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Why is the NCAA boycotting North Carolina?

Photo credit: Twitter - @marchmadness

Photo credit: Twitter – @marchmadness

The NCAA will relocate all seven scheduled championship events from North Carolina during the 2016-17 academic year. The decision was reportedly because of the state’s recent actions concerning civil rights protections.

The NCAA Board of Governors emphasized their desire for championship events to promote an inclusive atmosphere for all college athletes, coaches, administrators and fans. Pointing to current North Carolina state laws, the board alleged that host communities in North Carolina will find it difficult to deliver on that commitment.

“Fairness is about more than the opportunity to participate in college sports, or even compete for championships,” said Mark Emmert, NCAA president. “We believe in providing a safe and respectful environment at our events and are committed to providing the best experience possible for college athletes, fans and everyone taking part in our championships.”

The board elaborated on several ways North Carolina is different from other states:

    North Carolina laws invalidate any local law that treats sexual orientation as a protected class or has a purpose to prevent discrimination against lesbian, gay, bisexual or transgender individuals.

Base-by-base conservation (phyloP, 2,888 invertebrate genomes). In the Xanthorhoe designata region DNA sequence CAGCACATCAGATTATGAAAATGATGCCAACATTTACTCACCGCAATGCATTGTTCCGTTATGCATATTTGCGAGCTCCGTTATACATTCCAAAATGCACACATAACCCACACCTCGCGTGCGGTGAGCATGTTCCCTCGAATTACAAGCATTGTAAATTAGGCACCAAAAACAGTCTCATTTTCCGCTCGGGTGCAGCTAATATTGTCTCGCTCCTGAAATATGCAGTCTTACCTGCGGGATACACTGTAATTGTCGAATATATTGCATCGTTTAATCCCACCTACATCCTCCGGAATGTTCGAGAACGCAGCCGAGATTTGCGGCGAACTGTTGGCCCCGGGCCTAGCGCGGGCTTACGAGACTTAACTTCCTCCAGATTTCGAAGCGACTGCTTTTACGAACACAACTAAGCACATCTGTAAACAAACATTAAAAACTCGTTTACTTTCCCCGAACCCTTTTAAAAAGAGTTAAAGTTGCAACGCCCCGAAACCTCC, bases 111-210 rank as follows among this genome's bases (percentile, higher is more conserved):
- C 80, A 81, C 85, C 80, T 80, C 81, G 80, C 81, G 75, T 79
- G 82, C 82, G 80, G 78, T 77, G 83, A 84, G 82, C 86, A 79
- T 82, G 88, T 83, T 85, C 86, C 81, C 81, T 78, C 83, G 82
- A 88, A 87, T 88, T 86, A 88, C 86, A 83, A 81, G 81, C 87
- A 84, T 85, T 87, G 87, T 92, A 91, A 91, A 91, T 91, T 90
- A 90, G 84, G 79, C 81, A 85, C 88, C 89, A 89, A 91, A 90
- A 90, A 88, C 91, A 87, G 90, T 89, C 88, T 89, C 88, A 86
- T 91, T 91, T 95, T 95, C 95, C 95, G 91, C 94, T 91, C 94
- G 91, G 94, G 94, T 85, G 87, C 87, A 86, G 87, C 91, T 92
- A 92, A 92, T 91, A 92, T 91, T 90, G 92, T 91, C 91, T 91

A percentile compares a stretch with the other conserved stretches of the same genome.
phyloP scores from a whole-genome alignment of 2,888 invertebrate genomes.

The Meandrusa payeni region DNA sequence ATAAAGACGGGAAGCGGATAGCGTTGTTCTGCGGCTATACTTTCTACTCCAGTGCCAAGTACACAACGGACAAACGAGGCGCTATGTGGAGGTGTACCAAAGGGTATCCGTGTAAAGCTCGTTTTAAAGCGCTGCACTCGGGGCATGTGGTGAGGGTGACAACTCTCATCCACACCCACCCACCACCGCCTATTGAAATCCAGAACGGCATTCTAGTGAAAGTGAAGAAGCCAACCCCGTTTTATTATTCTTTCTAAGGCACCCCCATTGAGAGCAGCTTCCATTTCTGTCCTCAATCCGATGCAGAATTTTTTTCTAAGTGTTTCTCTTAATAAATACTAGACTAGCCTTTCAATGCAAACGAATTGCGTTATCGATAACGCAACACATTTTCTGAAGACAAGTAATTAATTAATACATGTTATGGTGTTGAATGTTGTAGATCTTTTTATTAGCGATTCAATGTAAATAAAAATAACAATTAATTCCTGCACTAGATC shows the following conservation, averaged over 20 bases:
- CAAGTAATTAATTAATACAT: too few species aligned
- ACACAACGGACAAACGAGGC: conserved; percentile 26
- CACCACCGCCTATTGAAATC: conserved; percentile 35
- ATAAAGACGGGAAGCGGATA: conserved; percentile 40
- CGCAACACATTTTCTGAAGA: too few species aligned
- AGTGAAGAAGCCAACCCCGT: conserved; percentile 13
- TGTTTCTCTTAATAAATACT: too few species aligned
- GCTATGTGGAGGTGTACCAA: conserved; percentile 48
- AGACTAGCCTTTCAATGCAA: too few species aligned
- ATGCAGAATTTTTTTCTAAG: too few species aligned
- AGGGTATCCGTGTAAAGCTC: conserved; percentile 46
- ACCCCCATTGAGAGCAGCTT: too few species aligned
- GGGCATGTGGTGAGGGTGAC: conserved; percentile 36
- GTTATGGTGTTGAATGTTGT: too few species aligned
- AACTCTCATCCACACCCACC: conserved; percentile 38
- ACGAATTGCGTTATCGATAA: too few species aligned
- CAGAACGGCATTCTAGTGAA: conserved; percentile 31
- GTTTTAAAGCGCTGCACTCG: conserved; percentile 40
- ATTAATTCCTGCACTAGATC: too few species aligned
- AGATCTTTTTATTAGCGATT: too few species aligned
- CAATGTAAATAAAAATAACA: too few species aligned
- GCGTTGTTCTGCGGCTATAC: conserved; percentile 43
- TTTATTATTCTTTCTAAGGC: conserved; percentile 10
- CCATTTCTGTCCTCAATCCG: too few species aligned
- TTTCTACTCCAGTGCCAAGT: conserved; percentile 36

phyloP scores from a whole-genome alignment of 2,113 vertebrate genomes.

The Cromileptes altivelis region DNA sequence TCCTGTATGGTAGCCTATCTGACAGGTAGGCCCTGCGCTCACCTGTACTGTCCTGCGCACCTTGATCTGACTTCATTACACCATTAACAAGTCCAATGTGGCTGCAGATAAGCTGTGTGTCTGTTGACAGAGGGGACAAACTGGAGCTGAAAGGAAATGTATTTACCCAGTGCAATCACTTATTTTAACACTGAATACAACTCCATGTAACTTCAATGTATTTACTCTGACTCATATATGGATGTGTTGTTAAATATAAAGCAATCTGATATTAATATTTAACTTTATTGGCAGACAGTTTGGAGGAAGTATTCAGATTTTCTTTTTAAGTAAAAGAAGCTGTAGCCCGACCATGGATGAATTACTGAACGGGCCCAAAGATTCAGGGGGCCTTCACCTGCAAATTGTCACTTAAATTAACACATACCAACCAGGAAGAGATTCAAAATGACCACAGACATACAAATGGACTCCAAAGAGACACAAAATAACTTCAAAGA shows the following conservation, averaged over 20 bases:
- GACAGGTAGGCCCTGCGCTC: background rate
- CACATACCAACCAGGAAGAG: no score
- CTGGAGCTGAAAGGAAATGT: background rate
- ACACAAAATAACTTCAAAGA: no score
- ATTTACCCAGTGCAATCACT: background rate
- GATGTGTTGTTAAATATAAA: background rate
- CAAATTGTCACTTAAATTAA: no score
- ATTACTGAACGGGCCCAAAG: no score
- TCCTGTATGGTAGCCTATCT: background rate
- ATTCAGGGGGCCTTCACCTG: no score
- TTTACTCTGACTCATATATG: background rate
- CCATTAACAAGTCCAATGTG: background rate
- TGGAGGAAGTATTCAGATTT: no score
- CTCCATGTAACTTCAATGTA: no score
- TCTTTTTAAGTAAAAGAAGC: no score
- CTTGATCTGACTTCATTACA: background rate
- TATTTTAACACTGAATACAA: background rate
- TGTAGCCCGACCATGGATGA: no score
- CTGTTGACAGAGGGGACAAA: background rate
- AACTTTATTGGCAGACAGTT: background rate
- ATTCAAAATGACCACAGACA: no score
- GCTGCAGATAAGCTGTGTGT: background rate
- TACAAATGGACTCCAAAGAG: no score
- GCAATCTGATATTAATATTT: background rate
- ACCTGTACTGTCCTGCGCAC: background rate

North Carolina has the only statewide law that makes it unlawful to use a restroom different from the gender on one’s birth certificate, regardless of gender identity. North Carolina law provides legal protections for government officials to refuse services to the LGBT community.
    Five states plus numerous cities prohibit travel to North Carolina for public employees and representatives of public institutions, which could include student-athletes and campus athletics staff. These states are New York, Minnesota, Washington, Vermont and Connecticut.

“As representatives of all three divisions, the Board of Governors must advance college sports through policies that resolve core issues affecting student-athletes and administrators,” said G.P. “Bud” Peterson, Board of Governors chair and Georgia Institute of Technology president. “This decision is consistent with the NCAA’s long-standing core values of inclusion, student-athlete well-being and creating a culture of fairness.”

These seven championship events will be relocated from North Carolina for 2016-17:

    2016 Division I Women’s Soccer Championship, College Cup (Cary), Dec. 2 and 4.
    2016 Division III Men’s and Women’s Soccer Championships (Greensboro), Dec. 2 and 3.
    2017 Division I Men’s Basketball Championship, first/second rounds (Greensboro), March 17 and 19.
    2017 Division I Women’s Golf Championships, regional (Greenville), May 8-10.
    2017 Division III Men’s and Women’s Tennis Championships (Cary), May 22-27.
    2017 Division I Women’s Lacrosse Championship (Cary), May 26 and 28.
    2017 Division II Baseball Championship (Cary), May 27-June 3.

The NCAA also currently bans championships in states where governments display the Confederate battle flag or authorize sports wagering, and at schools that use hostile and abusive Native American imagery.

Emmert said the NCAA will determine the new locations for these championships soon.